Sutter Keely’s not the only multi-faceted leading man battling an affinity with the bottle at the movies this weekend. Across the pond, Gary King (Simon Pegg) dumps rehab and talks four old buddies to recreate their June 1990 epic pub crawl at the picturesque English village of Newton Haven, where they grew up together. Here’s the thing: King’s a pushy man-child with a selective memory that conveniently overlooks the times he’s screwed his friends over, none more egregiously than former BFF Andy Knightley (Nick Frost), who no longer speaks to him. Ah, but Gary’s got a way to win over even those who wish him ill, much like the guy who co-wrote and directed The World’s End, the gifted Edgar Wright.
What’s surprising about his third collaboration with Pegg, who also starred in and co-wrote Shaun of the Dead and Hot Fuzz, is how seriously it takes Gary’s substance abuse and the way he hurt those closest to him. He’s made a comedy that bears his signature stylistic trademarks – wild camera zooms, inventive montage editing, crowd scenes on the verge of becoming dance routines – but that resists sweeping Gary’s demons under the rug. Off they go, Gary and the rest of his 40-ish brigade: Andy (Frost, playing the straight-man role, for a change), suave real estate agent Oliver Chamberlain (Martin Freeman), recovering bully victim Peter Page (Eddie Marsan) and health nut Steven Prince (Paddy Considine). What begins as a jolly trip down memory lane for Gary and his reluctant companions morphs into a sobering portrait of arrested development. The laughs here are coupled with a blistering sting, as Gary, to his friends’ chagrin, continues behaving like an irresponsible teenager. (This is the kind of movie Sutter Keely would watch at home while chugging brewskies.)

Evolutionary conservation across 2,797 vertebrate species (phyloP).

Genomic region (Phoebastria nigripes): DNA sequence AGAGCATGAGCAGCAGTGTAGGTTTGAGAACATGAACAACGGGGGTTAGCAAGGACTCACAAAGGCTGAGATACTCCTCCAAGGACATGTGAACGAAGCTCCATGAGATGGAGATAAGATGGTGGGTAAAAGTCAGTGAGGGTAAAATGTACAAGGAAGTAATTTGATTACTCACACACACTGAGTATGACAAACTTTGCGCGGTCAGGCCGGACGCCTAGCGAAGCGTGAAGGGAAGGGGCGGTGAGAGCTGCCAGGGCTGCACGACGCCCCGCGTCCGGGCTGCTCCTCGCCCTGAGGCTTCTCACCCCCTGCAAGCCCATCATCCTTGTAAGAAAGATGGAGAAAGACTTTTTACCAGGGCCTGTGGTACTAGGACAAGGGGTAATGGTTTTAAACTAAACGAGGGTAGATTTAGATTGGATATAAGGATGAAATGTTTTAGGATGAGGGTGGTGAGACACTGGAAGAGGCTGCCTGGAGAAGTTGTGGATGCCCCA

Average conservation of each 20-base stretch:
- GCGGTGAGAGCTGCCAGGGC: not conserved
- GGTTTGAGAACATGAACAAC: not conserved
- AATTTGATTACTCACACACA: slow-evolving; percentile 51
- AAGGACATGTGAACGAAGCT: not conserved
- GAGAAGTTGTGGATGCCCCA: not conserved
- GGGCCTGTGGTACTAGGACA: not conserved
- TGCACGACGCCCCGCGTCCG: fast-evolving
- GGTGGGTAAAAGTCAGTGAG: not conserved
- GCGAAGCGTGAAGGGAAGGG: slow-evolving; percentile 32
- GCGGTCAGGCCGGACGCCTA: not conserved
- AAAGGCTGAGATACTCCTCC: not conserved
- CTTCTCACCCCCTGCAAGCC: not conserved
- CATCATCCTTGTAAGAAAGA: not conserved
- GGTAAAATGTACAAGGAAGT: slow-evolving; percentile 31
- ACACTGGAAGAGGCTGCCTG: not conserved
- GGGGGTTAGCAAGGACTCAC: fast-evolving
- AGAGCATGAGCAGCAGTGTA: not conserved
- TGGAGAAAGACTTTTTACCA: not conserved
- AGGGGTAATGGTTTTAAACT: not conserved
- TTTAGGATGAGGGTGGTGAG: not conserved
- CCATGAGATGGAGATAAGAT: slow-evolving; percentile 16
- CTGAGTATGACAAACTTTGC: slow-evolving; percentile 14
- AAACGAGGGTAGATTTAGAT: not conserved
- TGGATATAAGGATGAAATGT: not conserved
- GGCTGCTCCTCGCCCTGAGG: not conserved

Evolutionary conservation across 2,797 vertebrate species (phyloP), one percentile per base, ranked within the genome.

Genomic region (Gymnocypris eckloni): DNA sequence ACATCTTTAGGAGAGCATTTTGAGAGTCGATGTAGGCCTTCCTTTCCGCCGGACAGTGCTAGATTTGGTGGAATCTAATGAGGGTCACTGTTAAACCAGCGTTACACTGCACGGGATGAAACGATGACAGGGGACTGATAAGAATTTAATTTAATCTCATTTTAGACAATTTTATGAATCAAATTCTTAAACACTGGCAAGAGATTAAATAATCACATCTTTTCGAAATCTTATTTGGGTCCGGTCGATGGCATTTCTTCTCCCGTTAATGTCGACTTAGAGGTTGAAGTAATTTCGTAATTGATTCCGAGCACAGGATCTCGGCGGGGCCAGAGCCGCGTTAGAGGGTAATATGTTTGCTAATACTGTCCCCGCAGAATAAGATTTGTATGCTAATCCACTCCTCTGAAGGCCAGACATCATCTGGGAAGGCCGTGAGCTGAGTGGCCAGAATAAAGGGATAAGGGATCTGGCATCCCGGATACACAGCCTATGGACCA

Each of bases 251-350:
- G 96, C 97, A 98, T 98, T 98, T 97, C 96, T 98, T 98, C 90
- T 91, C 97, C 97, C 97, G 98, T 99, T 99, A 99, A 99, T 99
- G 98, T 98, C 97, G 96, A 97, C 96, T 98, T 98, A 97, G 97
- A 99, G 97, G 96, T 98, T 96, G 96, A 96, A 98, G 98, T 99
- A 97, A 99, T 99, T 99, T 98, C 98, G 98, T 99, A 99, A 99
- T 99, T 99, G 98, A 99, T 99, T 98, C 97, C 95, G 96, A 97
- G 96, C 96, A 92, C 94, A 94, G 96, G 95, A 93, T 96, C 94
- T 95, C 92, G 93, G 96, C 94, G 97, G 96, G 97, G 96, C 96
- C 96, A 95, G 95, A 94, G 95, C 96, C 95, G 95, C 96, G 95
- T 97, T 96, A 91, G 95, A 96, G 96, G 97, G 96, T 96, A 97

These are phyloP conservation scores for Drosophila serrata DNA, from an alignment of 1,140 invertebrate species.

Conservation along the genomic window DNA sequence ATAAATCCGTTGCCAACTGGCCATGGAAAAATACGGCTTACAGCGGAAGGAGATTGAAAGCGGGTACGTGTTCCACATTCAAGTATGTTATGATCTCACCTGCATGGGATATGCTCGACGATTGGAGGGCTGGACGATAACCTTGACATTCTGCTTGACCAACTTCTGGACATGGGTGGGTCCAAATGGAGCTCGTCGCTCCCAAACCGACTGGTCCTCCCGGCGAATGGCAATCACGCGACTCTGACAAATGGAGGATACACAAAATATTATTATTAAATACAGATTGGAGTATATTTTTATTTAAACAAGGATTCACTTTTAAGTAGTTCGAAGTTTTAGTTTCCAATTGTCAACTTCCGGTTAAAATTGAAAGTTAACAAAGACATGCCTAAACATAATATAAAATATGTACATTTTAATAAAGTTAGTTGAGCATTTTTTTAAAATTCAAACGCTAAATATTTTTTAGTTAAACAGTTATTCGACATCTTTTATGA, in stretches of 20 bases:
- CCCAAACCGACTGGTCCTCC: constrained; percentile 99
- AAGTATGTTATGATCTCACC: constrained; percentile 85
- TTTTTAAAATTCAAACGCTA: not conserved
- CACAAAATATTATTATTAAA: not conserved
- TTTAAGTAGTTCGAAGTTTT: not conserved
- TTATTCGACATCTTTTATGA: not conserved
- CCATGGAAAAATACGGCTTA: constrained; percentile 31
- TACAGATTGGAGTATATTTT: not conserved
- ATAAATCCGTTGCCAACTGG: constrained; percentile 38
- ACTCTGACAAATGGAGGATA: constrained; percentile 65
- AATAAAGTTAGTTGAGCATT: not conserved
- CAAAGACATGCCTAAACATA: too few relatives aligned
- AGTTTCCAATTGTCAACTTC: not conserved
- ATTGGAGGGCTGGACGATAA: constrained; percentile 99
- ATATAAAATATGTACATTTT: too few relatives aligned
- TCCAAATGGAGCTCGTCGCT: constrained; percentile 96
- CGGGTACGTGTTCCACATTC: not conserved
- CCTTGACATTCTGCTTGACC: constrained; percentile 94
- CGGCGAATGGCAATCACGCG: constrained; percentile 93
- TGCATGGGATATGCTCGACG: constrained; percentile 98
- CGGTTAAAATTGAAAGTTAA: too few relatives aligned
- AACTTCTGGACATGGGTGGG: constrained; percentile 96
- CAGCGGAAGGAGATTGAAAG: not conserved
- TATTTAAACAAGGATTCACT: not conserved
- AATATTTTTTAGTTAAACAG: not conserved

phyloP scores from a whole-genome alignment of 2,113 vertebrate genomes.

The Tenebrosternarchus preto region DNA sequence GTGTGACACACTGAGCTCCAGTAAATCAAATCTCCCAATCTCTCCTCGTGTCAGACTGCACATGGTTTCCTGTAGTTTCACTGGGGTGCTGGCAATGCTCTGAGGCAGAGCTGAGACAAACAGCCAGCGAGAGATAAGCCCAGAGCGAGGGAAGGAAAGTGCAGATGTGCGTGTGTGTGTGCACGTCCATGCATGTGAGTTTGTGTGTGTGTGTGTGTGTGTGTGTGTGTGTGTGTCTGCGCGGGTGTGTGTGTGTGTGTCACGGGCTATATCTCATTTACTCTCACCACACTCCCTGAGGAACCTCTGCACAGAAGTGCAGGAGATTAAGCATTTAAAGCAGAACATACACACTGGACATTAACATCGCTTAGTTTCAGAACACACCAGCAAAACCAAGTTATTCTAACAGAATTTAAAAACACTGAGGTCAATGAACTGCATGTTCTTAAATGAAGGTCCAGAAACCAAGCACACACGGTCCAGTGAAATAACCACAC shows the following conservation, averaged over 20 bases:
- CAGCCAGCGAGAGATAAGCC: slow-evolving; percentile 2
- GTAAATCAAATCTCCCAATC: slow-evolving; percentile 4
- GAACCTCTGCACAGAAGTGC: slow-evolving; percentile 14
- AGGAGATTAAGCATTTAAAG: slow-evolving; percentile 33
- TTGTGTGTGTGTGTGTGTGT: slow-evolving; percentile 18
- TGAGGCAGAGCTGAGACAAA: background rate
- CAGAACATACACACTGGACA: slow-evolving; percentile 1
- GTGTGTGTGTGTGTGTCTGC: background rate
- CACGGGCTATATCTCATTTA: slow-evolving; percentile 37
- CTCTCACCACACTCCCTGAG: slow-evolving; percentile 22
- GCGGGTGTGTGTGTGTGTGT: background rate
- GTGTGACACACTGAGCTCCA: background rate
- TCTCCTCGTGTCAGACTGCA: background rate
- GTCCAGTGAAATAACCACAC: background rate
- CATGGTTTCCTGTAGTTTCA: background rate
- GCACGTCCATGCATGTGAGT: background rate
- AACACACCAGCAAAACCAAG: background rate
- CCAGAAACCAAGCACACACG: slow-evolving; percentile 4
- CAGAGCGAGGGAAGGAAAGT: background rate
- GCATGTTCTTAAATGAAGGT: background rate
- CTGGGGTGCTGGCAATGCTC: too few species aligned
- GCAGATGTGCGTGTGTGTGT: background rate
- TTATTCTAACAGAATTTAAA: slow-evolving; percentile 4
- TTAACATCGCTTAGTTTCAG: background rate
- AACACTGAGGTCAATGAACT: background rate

In the middle of their drinking venture, Gary starts noticing the townspeople are behaving like extras from The Stepford Wives, and Wright handles the tonal shift that ensues with dexterity and a rollicking sense of fun. I just wish the mayhem that takes place once Gary threatens to compromise the village’s secret had more of the visceral flair of the two prior entries in what is being billed as the Cornetto Trilogy, named after the ice cream products present in all three movies. The menace our unsuspecting ensemble comes across feels like it was hashed out on a napkin during happy hour at a neighborhood pub much like the ones in Gary’s beer-drinking marathon.
I won’t go into details since, after all, the movie’s mankind-in-peril twists are supposed to come out of nowhere, but Wright fans expecting buckets of (cheerfully rendered) gore are going to be more than a bit let down by what the filmmaker has to offer this time around. Having adored every single film Wright has made prior to The World’s End, I set the bar pretty high when it comes to him, so let me reiterate that the pluses outweigh the minuses here; at one point, his latest effort feels like the movie that the screen adaptation of The Hitchhiker’s Guide to the Galaxy should have been like. Call this Big Chill for sci-fi geeks the summer’s most pleasant disappointment.
Edgar Wright’s The World’s End hits are theaters Friday in wide release, That same day, The Spectacular Now opens at AMC Aventura 24, AMC Sunset Place 24 and Regal Cinemas South Beach.